HT Brunch cover story: Every woman’s most personal problems
She was preparing for her 27th birthday, but a medical emergency landed Shruti Haasan in the hospital instead. Her period cramps had become excruciating.
Every woman understands period cramps. You usually pop a painkiller and curl up with a hot water bag. Shruti has been doing this since she was in school. But this time the pain was unbearable.
At the hospital, a thorough medical check-up revealed that she had PCOS (polycystic ovary syndrome) and other hormonal irregularities. With this, her entire backstory suddenly started to make sense.
A painful existence
From her early teens, period cramps and the remedial painkillers have wreaked havoc on Shruti’s life. “I had debilitating pain from my very first period. I was diagnosed with endometriosis and dysmenorrhoea Sometimes the pain would be so bad that I would have to come back from school midway. From the usual Crocin to stronger painkillers like Meftal Spas, Spasmo-Proxyvon etc., I had tried everything. Nothing worked,” Shruti recalls. “I was even put on homoeopathy for a while. Finally, when I was around 18, I was prescribed birth control as a way to reduce the pain.”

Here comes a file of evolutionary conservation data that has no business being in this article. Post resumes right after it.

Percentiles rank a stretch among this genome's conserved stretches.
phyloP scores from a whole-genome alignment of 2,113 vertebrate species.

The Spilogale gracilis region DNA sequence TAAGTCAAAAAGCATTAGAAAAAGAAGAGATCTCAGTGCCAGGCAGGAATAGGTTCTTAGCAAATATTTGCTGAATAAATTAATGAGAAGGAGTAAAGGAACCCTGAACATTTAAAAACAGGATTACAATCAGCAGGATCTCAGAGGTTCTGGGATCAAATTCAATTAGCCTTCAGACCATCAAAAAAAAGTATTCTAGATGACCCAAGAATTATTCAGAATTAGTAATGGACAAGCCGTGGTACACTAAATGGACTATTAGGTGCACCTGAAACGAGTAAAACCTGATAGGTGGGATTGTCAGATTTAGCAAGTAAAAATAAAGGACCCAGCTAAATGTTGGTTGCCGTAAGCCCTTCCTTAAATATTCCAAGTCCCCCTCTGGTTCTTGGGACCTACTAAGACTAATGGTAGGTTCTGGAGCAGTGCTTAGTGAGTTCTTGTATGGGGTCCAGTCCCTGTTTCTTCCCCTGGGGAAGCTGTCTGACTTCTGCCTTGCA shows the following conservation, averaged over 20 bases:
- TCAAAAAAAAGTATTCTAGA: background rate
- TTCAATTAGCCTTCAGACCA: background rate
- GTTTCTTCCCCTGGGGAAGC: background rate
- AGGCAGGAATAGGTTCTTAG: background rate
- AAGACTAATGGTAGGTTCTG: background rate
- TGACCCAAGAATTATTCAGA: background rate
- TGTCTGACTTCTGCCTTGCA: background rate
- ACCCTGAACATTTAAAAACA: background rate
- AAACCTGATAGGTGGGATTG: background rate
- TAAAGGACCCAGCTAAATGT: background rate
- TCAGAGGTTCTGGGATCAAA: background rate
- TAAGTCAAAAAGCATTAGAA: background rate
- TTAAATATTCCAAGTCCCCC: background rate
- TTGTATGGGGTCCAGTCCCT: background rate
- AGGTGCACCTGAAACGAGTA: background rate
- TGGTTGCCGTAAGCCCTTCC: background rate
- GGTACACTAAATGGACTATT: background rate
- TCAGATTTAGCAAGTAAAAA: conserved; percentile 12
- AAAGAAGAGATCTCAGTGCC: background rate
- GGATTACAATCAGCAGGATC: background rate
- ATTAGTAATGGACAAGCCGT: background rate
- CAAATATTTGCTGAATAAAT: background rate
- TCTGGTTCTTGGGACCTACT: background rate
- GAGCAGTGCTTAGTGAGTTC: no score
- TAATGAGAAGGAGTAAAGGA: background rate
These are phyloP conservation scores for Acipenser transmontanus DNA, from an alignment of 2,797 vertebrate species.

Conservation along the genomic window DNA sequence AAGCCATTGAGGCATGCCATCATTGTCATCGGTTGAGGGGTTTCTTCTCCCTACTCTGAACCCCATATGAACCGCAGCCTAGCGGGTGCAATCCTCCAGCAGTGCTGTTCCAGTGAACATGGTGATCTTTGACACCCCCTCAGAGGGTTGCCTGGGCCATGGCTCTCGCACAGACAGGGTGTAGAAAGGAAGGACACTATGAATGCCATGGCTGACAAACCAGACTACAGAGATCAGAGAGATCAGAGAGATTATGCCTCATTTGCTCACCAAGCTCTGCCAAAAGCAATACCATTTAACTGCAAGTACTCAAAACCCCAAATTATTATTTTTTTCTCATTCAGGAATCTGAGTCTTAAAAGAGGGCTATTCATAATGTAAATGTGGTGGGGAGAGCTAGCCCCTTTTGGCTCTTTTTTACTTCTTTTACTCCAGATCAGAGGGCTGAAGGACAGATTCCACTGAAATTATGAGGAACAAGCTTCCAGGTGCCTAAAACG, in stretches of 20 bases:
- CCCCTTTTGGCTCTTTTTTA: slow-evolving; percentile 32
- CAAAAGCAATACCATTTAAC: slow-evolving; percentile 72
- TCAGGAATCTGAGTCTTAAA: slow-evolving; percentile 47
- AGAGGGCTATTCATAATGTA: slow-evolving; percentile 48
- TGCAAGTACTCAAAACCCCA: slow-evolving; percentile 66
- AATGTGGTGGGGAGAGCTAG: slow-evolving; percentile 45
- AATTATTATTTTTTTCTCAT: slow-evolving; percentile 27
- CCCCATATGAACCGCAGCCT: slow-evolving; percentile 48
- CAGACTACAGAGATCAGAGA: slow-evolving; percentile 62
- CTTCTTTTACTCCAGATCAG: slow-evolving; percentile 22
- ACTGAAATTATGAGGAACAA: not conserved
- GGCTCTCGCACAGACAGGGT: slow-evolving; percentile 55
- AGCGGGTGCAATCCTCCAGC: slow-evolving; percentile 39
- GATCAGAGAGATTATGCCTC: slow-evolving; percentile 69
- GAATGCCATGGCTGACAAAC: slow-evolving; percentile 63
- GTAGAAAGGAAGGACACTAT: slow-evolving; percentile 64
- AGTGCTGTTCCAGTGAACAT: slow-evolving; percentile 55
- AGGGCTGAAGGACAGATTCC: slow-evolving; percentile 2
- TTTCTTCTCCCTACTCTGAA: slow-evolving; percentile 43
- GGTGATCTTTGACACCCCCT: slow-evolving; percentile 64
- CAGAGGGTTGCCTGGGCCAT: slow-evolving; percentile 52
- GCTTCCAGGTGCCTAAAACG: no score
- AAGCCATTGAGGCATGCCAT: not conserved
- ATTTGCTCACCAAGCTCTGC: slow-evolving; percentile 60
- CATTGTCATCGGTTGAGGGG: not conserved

Oral contraceptives are known to effectively manage the symptoms of PCOS, but Shruti wasn’t aware she had the condition. Almost one in three women today suffers from PCOS according to Shruti, but it often goes undiagnosed and is dismissed as regular period cramps. This is alarming, but hardly surprising. In a country where period shaming is an intrinsic part of the culture and even religious beliefs, women’s sexual health, especially with issues related to the period cycle, is not only low priority, but often taboo.
I grew up with the same condition. But unlike Shruti, I was diagnosed with PCOS in my early teens. The gynaecologist was a friend of my doctor grandfather. I was not prescribed any medication, but my mother was told this was a minor problem that would be sorted out once I married and had kids. I was not even 16!
When I had a minor toothache or a regular fever, I’d be hustled from one doctor to another. But my period-cramp days were lonely and hushed. It was not until I was in my late 20s and had added an adequate number of runaway ‘prospective grooms’ on my resume that my mother, propelled by my general aversion to kids, took me to a new doctor who dismissed the baby talk, put me on birth control pills and charted out a meticulous plan of action, complete with a Plan B.
The sex solution
“Thankfully, I always had good doctors,” Shruti says, laughing at how many doctors still suggest ‘get married and have a baby’ as a solution. “I don’t think marriage is a pill for any kind of ailment!” she says. “But marriage, or rather, sexual intercourse, is often a remedy prescribed by doctors. And as far as I’m concerned, it’s the worst remedy of all.”